Solitary, also known as solitary confinement, refers to the solitary confinement of an individual, usually a prisoner, who has been assigned such a status by the law. Solitary confinement is sometimes used as a punishment, but more often it is given to a convicted criminal for reasons of protection, deterrence, or rehabilitation. While it may seem like an oxymoron, in many cases, it is perfectly legitimate for a judge or jury to expect that the criminal will remain alone in order to avoid the negative influence that society would otherwise have on him/her.
A solitary, or eremitic, individual typically lives alone. Solitary confinement has a specific role in the criminal justice system as well. As part of the investigative process before a prisoner is placed in solitary confinement, detectives ask questions about prior criminal offenses. Solitary confinement can also be a necessary procedure following a conviction, after a lawyer pleads the not guilty plea of a client. Solitary confinement plays a major role in many religions, sects, and groups within a broad range of belief systems.
In the United States, solitary confinement varies from state to state. In many states, the definition of solitary confinement is the inability to associate with other prisoners, except for the security of the facility. Many states refer to solitary confinement as "isolative living" imprisonment. In Canada, a solitary confinement sentence is rare. Most solitary confinement sentences in the United States are of brief duration ranging from three days to a few weeks.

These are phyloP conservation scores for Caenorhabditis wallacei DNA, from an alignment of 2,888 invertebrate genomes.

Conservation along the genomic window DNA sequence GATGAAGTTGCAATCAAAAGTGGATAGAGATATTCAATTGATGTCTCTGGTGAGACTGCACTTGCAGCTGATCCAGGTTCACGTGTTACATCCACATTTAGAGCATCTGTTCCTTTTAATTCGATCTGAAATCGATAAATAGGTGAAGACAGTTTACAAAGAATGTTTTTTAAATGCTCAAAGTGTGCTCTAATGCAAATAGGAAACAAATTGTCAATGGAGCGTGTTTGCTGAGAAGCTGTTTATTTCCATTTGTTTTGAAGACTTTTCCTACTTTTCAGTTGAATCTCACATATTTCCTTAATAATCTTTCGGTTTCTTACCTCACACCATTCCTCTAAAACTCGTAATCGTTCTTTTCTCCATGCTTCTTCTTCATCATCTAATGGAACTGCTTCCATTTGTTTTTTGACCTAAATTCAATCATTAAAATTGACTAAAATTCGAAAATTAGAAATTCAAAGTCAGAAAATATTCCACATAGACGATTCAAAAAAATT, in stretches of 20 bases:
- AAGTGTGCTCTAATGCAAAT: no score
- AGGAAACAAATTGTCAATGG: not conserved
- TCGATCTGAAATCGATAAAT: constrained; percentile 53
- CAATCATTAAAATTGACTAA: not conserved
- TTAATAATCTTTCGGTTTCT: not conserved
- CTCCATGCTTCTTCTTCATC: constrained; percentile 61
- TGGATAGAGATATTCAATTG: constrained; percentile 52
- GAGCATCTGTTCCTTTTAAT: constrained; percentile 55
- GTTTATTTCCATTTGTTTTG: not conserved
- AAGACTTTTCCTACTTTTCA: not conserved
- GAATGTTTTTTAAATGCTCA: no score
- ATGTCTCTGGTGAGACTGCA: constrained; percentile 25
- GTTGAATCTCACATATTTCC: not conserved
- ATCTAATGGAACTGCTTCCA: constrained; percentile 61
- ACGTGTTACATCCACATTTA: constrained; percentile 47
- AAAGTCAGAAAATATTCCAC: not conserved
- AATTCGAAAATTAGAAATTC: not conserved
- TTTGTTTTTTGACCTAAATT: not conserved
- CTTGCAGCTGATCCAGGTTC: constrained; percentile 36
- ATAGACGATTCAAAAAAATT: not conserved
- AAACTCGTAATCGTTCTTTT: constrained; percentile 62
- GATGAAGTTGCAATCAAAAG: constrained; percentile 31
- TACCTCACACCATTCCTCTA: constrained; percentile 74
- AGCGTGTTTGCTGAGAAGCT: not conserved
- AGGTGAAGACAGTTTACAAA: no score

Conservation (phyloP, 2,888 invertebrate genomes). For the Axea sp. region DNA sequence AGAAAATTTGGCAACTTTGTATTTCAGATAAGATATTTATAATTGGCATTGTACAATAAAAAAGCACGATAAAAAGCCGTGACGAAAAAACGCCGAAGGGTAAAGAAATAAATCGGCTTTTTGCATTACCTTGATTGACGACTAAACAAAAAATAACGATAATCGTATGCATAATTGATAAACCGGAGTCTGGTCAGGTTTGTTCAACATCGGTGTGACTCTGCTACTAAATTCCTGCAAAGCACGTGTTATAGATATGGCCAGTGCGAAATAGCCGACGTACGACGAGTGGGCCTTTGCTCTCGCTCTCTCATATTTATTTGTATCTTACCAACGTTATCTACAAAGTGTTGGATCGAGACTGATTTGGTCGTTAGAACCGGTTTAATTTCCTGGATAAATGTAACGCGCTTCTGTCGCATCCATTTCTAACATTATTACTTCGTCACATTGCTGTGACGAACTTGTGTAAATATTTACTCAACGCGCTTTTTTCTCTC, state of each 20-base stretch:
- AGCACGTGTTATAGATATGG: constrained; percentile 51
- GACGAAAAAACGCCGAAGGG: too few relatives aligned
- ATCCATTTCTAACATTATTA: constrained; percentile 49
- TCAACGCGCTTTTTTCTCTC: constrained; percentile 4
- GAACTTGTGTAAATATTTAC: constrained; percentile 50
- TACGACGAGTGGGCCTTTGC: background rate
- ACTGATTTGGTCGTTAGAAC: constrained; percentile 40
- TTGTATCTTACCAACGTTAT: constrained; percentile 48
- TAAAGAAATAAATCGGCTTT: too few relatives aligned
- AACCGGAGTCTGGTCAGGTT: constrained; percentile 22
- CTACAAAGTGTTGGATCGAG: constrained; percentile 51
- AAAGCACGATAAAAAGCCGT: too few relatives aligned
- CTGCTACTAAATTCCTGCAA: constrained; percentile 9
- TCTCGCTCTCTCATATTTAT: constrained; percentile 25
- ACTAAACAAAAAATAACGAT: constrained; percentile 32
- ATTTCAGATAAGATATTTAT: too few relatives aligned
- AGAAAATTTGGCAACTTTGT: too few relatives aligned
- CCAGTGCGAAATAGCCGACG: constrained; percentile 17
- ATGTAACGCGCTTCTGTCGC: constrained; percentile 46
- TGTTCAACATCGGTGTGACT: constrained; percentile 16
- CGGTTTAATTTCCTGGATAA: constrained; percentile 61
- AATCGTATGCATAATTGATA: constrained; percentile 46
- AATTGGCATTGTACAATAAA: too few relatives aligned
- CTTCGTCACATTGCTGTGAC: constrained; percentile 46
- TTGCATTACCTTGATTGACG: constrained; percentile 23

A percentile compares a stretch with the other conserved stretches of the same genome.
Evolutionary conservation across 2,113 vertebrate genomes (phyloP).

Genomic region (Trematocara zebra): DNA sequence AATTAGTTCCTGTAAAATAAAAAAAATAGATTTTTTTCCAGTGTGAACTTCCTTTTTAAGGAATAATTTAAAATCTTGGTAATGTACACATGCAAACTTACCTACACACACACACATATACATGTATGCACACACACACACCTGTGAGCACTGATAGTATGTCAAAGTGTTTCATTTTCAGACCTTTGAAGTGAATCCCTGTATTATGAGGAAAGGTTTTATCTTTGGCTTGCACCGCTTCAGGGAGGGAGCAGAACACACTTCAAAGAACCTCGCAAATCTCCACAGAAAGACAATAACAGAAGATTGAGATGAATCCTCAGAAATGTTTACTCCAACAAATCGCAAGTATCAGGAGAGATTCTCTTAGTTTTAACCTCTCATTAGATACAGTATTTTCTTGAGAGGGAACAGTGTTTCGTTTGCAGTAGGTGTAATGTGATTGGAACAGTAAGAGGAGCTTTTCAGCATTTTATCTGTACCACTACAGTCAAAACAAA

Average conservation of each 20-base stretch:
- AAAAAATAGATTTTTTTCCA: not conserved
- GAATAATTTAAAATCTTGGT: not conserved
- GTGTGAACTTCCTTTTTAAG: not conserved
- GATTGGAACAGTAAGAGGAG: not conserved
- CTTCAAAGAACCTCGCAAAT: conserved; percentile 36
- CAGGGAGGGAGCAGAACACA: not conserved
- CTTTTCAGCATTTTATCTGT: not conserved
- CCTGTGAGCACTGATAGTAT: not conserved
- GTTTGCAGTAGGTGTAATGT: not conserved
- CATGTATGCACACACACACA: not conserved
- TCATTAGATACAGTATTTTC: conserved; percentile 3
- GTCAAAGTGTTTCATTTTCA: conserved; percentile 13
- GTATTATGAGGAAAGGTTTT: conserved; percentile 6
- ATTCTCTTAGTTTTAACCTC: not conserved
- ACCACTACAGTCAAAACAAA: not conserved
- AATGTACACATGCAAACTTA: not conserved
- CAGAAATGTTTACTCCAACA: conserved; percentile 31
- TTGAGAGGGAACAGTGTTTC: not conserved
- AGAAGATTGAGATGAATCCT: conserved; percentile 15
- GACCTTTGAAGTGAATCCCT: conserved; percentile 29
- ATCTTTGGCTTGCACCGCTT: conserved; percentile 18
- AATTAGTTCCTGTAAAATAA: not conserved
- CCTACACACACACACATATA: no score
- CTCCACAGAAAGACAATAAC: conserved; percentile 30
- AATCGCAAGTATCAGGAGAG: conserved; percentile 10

The practice of solitary confinement is not limited to the incarcerated. It is used in correctional, penal and mental health facilities throughout the country. Some prisons in the U.S. offer inmates the option of'solitaire treatment', whereby they serve time either individually or in small groups. Inmates who participate in this program report significantly lower levels of psychological stress and physical pain. Others who participate in this program say that while they are still confined to their cells, they are afforded more freedom than in the traditional prison environment.
Some advocates argue against the use of solitary confinement as punishment, arguing that it can lead to self-pity, which may promote the development of dangerous behavior. Others say that prolonged isolation can increase a prisoner's vulnerability to diseases and germs. Former prisoner and author Michelle Smith says that solitary confinement can have a demoralizing effect on inmates, especially if they do not see any positive change in their circumstances. "People in solitary feel there is no hope for change and have a very bleak outlook on the future. They see little reason to be optimistic about the condition of their lives in solitary. If nothing is done to break the cycle of imprisonment, the inmates may become hardened and more prone to violent and criminal behaviors."
If you or someone you know need help, contact a prison expert immediately. If you or someone you know needs help in a correctional facility, contact Criminal Justice Advocate Service (CJAS). CJAS can provide the necessary assistance for those who are suffering from abuse, neglect, or other serious issues that may require custody of one another but cannot be handled within the corrections system. Those who are incarcerated in state or federal facilities such as prisons, maximum-security penitentiaries, or juvenile centers may also contact CJAS for resources, information, and help in solitary confinement. Anyone who needs more information about the dangers of solitary confinement should visit the Online Corrective Training web site today.